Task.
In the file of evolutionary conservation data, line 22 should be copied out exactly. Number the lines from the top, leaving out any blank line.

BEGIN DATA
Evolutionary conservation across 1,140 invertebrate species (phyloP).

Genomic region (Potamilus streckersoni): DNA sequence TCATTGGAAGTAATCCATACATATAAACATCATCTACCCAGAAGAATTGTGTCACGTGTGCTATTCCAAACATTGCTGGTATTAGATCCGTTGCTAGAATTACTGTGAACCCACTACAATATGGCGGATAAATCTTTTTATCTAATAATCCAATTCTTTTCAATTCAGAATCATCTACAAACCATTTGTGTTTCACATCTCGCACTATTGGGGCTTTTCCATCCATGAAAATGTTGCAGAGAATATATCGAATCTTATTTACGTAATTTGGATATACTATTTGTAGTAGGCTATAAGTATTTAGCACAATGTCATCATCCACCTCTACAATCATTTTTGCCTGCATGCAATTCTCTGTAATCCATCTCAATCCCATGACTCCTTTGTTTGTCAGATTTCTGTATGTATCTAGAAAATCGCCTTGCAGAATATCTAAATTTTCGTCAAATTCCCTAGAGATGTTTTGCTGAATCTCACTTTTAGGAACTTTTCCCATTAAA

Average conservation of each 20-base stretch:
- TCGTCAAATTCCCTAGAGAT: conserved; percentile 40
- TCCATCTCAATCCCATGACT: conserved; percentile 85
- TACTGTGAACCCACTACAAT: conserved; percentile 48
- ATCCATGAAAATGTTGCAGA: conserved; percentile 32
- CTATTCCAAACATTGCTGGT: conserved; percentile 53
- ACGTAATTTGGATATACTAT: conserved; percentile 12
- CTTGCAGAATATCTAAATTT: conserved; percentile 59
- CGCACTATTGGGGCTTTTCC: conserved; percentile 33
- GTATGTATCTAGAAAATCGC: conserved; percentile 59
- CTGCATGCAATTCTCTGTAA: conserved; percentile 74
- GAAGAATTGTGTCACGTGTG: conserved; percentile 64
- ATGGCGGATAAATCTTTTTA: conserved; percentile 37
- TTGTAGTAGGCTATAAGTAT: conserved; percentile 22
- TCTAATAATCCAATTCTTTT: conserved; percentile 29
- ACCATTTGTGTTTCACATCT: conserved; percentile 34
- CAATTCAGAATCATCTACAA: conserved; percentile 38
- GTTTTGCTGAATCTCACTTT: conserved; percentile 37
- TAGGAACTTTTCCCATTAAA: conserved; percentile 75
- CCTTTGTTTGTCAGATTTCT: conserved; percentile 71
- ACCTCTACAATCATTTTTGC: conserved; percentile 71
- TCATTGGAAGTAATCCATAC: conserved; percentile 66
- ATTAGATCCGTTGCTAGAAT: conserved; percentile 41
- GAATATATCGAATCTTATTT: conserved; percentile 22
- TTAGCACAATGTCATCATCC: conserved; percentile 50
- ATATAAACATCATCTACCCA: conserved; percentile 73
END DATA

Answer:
- CCTTTGTTTGTCAGATTTCT: conserved; percentile 71